Automated bi-directional conversion between openEHR archetype format and COSMIC template format has been achieved. Several archetypes from the openEHR Clinical Knowledge Repository have been imported into COSMIC, preserving most of the structural and terminology related constraints. COSMIC templates from a large regional installation were successfully converted into the openEHR archetype format. The conversion from the COSMIC templates into archetype format preserves nearly all structural and semantic definitions of the original content models. A strategy of gradually adding archetype support to legacy EHR systems was formulated in order to allow sharing of clinical content models defined using different formats.
The openEHR RM and AM are expressive enough to represent the existing clinical content models from the template based EHR system tested and legacy content models can automatically be converted to archetype format for sharing of knowledge. With some limitations, internationally available archetypes could be converted to the legacy EHR models. Archetype support can be added to legacy EHR systems in an incremental way allowing a migration path to interoperability based on standards.
Experience has shown that for new health-information-technology (HIT) to be suc-cessful clinicians must obtain positive clinical benefits as a result of its implementation and joint-ownership of the decisions made during the development process. A prerequisite for achieving both success criteria is real end-user-participation. Experience has also shown that further research into developing improved methods to collect more detailed information on social groups participating in HIT development is needed in order to support, facilitate and improve real end-user participation.
A case study of an EHR planning-process in a Danish county from October 2003 until April 2006 was conducted using process-analysis. Three social groups (physicians, IT-professionals and administrators) were identified and studied in the local, present perspective. In order to understand the interactions between the three groups, the national, historic perspective was included through a literature-study. Data were collected through observations, interviews, insight gathered from documents and relevant literature.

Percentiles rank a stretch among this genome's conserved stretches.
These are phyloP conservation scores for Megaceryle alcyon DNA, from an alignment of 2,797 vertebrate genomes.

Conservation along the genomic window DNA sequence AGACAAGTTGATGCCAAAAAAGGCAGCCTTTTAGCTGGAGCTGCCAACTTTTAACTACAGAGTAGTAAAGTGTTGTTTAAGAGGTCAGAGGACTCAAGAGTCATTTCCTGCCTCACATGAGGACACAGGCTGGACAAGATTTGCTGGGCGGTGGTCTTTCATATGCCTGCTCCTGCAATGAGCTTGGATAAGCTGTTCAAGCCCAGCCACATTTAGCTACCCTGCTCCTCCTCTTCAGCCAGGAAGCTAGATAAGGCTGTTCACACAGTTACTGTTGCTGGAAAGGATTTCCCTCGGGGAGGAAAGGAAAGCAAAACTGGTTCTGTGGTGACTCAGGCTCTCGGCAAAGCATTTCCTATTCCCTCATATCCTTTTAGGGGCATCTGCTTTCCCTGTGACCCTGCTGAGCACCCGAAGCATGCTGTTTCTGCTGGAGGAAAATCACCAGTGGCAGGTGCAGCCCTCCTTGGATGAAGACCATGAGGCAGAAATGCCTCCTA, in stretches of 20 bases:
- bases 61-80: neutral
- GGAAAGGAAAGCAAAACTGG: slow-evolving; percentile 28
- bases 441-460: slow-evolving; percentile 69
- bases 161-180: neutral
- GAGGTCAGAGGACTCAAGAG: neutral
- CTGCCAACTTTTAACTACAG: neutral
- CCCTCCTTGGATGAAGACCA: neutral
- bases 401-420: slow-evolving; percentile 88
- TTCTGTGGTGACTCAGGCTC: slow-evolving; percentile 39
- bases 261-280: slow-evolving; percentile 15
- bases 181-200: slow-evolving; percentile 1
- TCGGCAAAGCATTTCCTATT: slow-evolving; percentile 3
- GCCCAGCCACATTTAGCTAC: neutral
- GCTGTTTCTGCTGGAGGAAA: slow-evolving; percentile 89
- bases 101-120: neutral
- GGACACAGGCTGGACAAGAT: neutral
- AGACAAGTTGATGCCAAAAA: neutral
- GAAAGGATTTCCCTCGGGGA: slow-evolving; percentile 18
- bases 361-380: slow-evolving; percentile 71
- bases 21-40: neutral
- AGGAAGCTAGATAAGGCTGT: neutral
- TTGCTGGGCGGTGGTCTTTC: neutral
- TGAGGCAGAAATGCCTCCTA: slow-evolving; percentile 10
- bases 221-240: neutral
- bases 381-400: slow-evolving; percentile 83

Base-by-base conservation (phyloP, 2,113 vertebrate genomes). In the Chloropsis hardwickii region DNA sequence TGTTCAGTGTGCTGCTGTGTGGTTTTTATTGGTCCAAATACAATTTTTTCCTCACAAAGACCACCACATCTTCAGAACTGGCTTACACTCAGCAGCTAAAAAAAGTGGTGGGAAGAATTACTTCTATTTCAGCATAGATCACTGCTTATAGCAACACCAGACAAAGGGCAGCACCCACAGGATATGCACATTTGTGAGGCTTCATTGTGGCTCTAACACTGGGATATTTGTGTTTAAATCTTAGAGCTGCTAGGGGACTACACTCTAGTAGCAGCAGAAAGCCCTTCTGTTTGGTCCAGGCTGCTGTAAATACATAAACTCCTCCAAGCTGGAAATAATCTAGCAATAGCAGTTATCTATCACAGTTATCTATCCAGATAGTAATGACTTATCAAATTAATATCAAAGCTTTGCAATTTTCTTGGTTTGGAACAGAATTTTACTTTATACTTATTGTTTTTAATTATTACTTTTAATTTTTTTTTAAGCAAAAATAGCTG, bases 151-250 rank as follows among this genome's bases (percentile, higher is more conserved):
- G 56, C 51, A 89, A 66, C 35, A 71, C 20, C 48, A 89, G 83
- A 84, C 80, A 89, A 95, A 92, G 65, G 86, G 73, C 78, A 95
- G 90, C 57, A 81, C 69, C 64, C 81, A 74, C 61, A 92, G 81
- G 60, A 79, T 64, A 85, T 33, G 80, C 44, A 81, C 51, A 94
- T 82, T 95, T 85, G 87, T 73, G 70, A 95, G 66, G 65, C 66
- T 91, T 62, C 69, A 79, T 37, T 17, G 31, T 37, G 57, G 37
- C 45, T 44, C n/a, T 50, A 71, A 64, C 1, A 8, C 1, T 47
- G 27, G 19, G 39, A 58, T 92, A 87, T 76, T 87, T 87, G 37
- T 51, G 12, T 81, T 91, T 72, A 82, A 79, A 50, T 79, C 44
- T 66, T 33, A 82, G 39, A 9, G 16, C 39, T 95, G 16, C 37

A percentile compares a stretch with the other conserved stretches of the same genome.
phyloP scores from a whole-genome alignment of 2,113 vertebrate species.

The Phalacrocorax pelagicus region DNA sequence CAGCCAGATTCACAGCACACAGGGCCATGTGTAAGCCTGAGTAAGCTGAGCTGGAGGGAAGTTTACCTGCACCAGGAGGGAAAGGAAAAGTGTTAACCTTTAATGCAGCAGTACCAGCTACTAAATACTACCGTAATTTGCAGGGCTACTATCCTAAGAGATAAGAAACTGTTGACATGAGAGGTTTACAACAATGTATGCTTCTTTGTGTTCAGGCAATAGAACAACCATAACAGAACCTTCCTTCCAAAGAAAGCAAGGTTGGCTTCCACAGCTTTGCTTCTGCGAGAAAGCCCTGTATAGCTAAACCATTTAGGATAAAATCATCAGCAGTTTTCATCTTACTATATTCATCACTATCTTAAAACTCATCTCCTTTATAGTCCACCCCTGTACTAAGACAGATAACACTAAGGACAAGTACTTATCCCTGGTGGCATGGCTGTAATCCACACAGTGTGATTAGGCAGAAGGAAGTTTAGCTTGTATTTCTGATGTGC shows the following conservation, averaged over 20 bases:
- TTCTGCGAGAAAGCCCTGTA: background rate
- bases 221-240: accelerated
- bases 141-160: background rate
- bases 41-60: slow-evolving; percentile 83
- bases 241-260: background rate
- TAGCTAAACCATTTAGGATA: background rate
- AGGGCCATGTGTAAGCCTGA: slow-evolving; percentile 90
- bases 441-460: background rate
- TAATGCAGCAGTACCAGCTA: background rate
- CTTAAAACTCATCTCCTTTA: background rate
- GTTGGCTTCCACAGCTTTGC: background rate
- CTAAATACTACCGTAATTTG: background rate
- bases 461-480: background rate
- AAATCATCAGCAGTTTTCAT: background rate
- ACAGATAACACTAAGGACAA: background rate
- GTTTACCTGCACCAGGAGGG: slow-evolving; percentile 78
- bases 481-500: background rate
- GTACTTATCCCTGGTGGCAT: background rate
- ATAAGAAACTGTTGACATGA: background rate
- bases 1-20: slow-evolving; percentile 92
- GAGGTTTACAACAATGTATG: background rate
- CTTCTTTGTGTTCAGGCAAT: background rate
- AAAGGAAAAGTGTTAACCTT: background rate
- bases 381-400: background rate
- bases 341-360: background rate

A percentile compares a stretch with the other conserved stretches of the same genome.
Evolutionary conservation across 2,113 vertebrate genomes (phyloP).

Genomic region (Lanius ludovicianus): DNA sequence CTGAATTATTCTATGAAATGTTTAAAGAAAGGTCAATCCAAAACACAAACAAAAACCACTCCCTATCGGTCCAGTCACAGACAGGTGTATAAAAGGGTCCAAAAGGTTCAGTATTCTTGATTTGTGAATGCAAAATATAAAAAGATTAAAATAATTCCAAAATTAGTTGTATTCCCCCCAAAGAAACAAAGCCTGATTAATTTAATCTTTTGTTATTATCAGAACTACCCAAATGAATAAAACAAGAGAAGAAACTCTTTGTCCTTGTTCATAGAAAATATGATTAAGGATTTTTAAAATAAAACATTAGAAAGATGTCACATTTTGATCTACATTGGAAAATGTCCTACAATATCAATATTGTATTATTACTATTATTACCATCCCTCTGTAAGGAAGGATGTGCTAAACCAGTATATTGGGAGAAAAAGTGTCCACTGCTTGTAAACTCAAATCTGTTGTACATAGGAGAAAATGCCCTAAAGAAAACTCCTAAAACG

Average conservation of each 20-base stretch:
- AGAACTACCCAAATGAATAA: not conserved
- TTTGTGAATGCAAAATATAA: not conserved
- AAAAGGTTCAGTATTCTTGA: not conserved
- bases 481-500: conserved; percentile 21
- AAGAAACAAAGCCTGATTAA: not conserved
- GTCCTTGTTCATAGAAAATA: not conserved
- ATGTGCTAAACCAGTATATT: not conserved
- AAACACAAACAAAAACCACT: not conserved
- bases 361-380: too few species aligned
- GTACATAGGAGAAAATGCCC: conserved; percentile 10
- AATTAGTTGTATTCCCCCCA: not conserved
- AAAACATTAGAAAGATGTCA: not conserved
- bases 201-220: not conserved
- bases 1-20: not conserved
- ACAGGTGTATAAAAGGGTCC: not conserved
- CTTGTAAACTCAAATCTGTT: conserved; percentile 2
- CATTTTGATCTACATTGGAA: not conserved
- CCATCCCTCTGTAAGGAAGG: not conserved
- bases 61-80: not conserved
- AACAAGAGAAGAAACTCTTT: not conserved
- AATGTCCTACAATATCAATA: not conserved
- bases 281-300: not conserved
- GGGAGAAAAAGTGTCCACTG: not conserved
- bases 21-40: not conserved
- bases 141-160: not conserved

In the local, present perspective, the administrator's strategy for the EHR planning process meant that there was no clinical workload-reduction. This was seen as one of the main barriers to the physicians to achieving real influence. In the national, historic perspective, physicians and administrators have had/have different perceptions of the purpose of the patient record and they have both struggled to influence this definition. To date, the administrators have won the battle. This explains the conditions made available for the physicians' participation in this case, which led to their role being reduced to that of clinical consultants - rather than real participants.
In HIT-development the interests of and the balance of power between the different social groups involved are decisive in determining whether or not the end-users become real participants in the development process. Real end-user-participation is essential for the successful outcome of the process. By combining and developing existing theories and methods, this paper presents an improved method to collect more detailed information on social groups participating in HIT-development and their interaction during the development. This allows HIT management to explore new avenues during the HIT development process in order to support, facilitate and improve real end-user participation.
To reduce avoidable hospital readmissions, effective discharge planning and appropriate post discharge support care are key requirements. This study is a 3-staged process to develop, pretest and pilot a framework for an effective discharge planning system in Hong Kong. This paper reports on the methodology of Delphi approach and findings of the second stage on pre-testing the framework developed so as to validate and attest to its applicability and practicability in which consensus was sought on the key components of discharge planning.
Delphi methodology was adopted to engage a group of experienced healthcare professionals to rate and discuss the framework and components of an effective discharge planning. The framework was consisted
36 statements under 5 major themes: initial screening, discharge planning process, coordination of discharge, implementation of discharge, and post discharge follow-up. Each statement was rated independently based on